UN court for Rwanda upholds sentences of ex-political leaders News
UN court for Rwanda upholds sentences of ex-political leaders

[JURIST] The Appeals Chamber of the International Criminal Tribunal for Rwanda (ICTR) [official website] on Monday affirmed [judgment, PDF; press release] the convictions of ex-interior minister Edouard Karemera and ex-National Party chairman Matthieu Ngirumpatse for their roles in the 1994 Rwandan genocide [UNCHR backgrounder; JURIST news archive]. The former political party leaders were sentenced [JURIST report] to life in prison in December 2011 after the court found that the two were in a “joint criminal enterprise” intent on exterminating Tutsis and bore “superior responsibility” for the then-ruling National Revolutionary Movement for Development (NRMD) party’s youth wing, which conducted most of the crimes. The court also found that the pair bore extended liability for the widespread sexual assaults and rapes of Tutsi women and girls. Though the Appeals Chamber did reverse some of the Trial Chamber’s findings, this did not result in the overturning in any of their convictions and their sentences of life imprisonment were affirmed.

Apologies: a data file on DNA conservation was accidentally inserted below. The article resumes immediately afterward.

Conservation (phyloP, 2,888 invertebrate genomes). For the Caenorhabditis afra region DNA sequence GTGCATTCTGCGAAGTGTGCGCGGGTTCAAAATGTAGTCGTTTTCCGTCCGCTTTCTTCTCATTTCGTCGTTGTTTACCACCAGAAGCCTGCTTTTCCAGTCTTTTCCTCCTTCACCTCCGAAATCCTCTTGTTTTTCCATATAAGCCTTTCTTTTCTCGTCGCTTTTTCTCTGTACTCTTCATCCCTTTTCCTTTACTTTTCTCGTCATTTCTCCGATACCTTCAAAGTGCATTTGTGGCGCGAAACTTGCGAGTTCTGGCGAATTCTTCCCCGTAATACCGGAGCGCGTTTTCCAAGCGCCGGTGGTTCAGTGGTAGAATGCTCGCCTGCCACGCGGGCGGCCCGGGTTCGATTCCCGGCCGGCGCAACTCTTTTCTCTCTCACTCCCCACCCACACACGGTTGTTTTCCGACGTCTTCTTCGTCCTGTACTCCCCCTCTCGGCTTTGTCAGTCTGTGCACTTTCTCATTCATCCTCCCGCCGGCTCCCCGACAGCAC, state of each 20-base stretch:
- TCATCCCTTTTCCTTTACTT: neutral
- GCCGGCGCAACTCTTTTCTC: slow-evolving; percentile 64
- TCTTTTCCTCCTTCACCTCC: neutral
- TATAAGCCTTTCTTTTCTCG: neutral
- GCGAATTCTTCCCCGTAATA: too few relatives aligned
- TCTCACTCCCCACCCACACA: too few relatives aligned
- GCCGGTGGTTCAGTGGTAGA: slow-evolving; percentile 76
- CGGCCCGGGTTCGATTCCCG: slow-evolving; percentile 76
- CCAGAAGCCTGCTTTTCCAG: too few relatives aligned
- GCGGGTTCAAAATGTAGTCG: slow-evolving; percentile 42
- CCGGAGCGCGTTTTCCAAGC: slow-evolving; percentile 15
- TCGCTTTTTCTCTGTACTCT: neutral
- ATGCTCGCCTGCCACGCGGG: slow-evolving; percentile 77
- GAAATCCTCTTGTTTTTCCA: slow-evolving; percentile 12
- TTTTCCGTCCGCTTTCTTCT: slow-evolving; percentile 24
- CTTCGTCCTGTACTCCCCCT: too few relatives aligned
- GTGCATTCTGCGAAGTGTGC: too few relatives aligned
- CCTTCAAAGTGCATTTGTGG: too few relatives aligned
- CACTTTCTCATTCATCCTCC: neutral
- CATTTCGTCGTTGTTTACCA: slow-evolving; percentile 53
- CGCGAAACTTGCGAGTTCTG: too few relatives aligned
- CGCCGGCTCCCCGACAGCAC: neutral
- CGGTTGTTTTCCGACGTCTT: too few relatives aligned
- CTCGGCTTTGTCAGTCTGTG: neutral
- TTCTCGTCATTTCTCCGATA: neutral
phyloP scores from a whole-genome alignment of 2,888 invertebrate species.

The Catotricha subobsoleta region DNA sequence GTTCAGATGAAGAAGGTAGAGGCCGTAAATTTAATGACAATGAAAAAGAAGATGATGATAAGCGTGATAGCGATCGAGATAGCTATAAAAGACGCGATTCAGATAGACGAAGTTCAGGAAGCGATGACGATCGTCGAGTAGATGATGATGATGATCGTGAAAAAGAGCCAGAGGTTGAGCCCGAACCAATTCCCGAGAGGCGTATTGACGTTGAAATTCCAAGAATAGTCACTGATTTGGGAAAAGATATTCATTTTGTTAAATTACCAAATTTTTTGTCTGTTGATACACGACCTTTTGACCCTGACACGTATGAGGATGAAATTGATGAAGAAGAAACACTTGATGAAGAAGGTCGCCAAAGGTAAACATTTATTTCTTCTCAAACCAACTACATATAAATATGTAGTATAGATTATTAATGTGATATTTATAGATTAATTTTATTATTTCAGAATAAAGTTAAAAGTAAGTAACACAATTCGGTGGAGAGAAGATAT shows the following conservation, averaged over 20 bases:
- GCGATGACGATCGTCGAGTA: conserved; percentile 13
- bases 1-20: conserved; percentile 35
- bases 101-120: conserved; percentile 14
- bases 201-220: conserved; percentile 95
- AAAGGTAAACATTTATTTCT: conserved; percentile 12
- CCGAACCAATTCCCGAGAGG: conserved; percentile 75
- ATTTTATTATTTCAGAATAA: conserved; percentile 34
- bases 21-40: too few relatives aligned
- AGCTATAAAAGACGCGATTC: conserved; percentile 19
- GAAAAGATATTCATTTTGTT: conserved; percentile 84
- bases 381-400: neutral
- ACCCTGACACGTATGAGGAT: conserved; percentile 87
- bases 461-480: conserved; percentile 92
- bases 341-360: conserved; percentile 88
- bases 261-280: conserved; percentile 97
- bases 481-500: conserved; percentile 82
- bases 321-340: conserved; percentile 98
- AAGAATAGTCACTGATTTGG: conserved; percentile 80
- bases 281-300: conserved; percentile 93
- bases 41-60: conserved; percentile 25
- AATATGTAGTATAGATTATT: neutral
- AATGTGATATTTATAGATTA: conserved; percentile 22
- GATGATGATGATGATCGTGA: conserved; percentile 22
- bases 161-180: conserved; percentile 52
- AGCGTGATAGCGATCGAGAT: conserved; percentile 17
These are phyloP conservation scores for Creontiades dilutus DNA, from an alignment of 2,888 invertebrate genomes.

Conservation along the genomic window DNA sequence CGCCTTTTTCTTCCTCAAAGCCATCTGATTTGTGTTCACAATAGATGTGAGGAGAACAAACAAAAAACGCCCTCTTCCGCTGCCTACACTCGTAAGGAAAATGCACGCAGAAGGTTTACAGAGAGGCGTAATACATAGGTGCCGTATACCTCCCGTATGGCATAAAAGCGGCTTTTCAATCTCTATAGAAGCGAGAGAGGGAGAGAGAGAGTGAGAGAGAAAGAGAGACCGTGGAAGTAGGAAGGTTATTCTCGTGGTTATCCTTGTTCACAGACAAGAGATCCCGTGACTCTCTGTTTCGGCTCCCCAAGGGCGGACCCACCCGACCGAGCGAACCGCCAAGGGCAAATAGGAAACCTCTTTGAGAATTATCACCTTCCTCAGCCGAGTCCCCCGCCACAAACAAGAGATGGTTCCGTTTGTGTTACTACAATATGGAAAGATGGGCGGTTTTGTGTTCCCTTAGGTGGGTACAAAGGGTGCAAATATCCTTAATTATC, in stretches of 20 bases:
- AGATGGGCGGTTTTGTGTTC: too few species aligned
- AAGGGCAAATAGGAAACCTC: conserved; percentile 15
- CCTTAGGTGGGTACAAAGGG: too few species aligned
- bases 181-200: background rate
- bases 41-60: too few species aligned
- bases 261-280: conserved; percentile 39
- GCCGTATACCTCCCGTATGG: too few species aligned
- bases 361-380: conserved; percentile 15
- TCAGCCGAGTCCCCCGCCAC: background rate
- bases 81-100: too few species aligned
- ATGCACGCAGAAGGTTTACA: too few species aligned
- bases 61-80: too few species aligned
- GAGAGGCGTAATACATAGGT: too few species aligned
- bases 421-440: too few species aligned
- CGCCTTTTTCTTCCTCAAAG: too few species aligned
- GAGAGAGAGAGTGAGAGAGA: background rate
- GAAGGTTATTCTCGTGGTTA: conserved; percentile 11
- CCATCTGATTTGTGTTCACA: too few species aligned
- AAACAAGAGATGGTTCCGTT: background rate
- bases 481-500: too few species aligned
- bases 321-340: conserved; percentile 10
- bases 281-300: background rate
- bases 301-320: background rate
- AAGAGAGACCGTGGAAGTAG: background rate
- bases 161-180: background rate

The ICTR continues to try suspects and hear appeals for crimes that occurred during the 1994 massacre where approximately 800,000 people were killed. In July the ICTR unanimously affirmed [JURIST report] a 30-year jail sentence for former army chief Augustin Bizimungu for the role he played in the genocide. In March Human Rights Watch [advocacy website] reported that significant progress had been made [JURIST report] in national and international courts to bring to justice those responsible for the Rwandan genocide. In February the ICTR announced that Augustin Ndindiliyimana, the former chief of staff of the Rwandan parliamentary police, and Francois-Xavier Nzuwonemeye, the former commander of a military reconnaissance battalion, had been acquitted on appeal [JURIST report]. In November a French appeals court in Paris approved the extradition [JURIST report] of Claude Muhayimana and Innocent Musabyimana, two suspects wanted in connection with the genocide. Last April French law enforcement officials arrested [JURIST report] Tite Barahira, a former Rwandan leader, for conspiracy to commit genocide. In December 2012 the ICTR convicted [JURIST report] former Rwandan minister Augustin Ngirabatware, sentencing him to 35 years in prison on charges of genocide, incitement to commit genocide and rape as a crime against humanity.